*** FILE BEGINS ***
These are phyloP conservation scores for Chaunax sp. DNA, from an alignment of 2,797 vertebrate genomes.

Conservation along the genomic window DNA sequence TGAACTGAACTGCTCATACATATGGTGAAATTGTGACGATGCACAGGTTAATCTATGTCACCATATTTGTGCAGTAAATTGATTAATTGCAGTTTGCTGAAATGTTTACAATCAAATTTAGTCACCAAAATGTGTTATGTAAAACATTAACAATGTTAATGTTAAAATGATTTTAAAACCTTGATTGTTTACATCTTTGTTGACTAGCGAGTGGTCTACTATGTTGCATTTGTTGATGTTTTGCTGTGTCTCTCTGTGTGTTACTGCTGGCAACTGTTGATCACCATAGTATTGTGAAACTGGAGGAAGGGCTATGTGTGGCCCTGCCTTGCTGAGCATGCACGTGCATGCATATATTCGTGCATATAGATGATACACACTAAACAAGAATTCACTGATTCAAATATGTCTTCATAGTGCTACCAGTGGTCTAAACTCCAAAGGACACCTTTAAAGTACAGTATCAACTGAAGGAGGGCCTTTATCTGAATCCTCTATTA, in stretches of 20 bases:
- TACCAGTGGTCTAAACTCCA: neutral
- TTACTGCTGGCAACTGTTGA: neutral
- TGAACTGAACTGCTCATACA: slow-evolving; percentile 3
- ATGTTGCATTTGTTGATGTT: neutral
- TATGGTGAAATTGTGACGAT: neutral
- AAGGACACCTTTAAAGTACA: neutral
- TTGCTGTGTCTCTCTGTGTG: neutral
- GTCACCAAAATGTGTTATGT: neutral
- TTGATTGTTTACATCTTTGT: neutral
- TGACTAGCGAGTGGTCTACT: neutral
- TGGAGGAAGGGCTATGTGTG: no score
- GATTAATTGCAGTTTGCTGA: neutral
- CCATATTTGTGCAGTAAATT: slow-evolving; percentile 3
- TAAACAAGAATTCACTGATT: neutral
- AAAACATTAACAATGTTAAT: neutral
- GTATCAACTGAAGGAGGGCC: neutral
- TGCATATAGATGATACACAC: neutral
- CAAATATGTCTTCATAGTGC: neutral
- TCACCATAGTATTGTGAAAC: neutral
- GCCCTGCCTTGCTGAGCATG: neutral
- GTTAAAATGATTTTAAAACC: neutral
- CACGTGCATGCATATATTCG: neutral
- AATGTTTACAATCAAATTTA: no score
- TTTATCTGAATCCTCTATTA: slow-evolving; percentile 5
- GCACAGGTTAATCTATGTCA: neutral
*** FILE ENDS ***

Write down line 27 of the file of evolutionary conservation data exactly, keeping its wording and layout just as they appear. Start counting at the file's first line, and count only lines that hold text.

- GCACAGGTTAATCTATGTCA: neutral